A view of the Capitol buiding in Washington where President-elect Barack Obama will be sworn in on Jan. 20 in the 'greenest inauguration ever.'
Pack in. Pack out.
The Presidential Inauguration Committee is hoping that the estimated 2 million people who come to see Barack Obama sworn in as the 44th president of the United States on Tuesday will do like good hikers everywhere do: leave Washington, D.C., as clean as they found it.
Thousands of people have volunteered to lend a hand in what is being touted as the "greenest inauguration in history," and for many of them that will mean picking up trash, recyclables and even horse manure along the Mall in Washington after Obama takes the oath of office.
"Just as we are committed to making this the most open and accessible inauguration in history, we are also committed to making it the most environmentally sensitive," Inauguration Committee spokeswoman Linda Douglass told FOXNews.com.
"This will be the greenest inauguration in history, because we have tried to be mindful of the potential effects on the environment that a large crowd could have. We are trying to do everything we possibly can to return Washington, D.C., to the same state in which we found it and to reduce our own footprint as much as we can."
But critics say the committee's attempt to be environmentally friendly is nothing more than political posturing and basic good behavior.
Furthermore, they say, if Hollywood stars and bigwigs really cared about the environment, they'd choose not to come to Washington at all. Rather than generate tons of emissions in their private jets and gas-guzzling SUVs, they'd have a better chance of saving the Earth if they just stayed home.
The Institute for Liberty, a conservative think tank, estimated recently that the millions of people coming to the inauguration will generate a half-billion pounds of carbon dioxide — 260 million pounds from the 600 private jets that will come to Washington, and another 260 million pounds from personal vehicles.
It says the pollution amounts to more than 575 million pounds of CO2, which would take the average U.S. household 57,598 years to produce.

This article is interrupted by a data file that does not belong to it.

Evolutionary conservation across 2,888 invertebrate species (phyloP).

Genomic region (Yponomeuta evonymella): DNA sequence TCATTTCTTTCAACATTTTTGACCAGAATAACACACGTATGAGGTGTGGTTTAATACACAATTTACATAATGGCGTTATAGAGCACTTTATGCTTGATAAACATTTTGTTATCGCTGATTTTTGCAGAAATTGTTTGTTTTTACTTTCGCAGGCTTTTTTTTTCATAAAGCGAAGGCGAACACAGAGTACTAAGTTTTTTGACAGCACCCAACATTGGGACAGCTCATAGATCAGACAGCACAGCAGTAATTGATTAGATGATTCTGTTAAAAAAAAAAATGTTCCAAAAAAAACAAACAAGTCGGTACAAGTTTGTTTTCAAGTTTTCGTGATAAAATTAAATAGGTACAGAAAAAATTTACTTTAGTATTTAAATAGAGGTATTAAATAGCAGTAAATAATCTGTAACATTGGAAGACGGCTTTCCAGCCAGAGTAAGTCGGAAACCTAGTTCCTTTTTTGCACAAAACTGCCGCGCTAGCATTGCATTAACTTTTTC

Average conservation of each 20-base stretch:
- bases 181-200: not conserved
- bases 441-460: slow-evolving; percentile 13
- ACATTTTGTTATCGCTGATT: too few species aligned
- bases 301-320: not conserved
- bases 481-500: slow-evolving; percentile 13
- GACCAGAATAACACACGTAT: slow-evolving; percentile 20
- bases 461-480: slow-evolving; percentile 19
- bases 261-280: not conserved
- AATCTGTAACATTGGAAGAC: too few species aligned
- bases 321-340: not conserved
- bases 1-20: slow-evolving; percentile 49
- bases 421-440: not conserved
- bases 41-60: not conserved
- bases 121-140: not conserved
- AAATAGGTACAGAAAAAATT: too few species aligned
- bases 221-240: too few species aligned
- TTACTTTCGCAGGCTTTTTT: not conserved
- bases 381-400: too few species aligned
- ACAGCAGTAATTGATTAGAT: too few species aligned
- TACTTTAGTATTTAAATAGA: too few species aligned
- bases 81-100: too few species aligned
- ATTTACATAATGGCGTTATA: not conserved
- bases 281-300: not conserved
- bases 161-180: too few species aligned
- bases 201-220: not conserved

The institute did not say how it derived its figures, which are debatable. But the bottom line is undeniable: the more people who fly or drive to Washington for the inauguration, the more fuel that is consumed and the more emissions that are dispersed.
"You can't on the one hand lecture about emitting CO2 and believe it's a problem, and on the other hand create such vast amounts of CO2 almost needlessly," said IFL president Andrew Langer. He said the anticipated celebrity odyssey to the nation's capital exposes the hypocrisy of Hollywood's environmentalist crowd and negates the "green" message of the inauguration.
Christopher C. Horner, senior fellow at the Competitive Enterprise Institute and author of "Red Hot Lies: How Global Warming Alarmists Use Threats, Fraud and Deception to Keep You Misinformed," agrees.
"Green means not doing it in the first place,” he said. “It doesn't mean buying a [carbon offset] certificate to wave around and paper one's conscience with."
Horner said environmentalists who choose to attend inauguration activities and applaud the event's "greenness" are "engaging in generally phony activities to add some gauze to the obvious hypocrisy."
He added that the inauguration activities won't have a huge environmental impact anyway, and the inauguration committee's teams of volunteers who will be cleaning up trash are just picking up after themselves.
"They don't deserve a merit badge for it," he said.
But Ryan Smith, EPA liaison to the Presidential Inaugural Committee, said attention to recycling and trash removal does make a difference.
"I think we're doing a lot of good things. I'm really proud of some of the creative and innovative answers that the PIC came up with when confronted with budgetary concerns and research concerns and security concerns," Smith said.
"They really did a lot of things to weigh the cost and the benefits of doing some environmental good, and ultimately this is a public awareness issue. They're taking a lot of steps to do things very publicly that show that they are taking steps to mitigate some of the environmental concerns."
The committee plans to have 100 of its 18,000 volunteers sweeping the parade area to collect trash and recyclables. Metallic heat sheets that are being made available for parade participants who suffer the effects of the cold weather will be donated afterward to the homeless. And volunteers will follow parade horses -- picking up what they leave behind so it can be sold to a local farm.
The National Parks Service and the Trust for the National Mall are also providing recycling cans up and down the mall -- along with about 5,000 portable toilets -- for the millions who attend.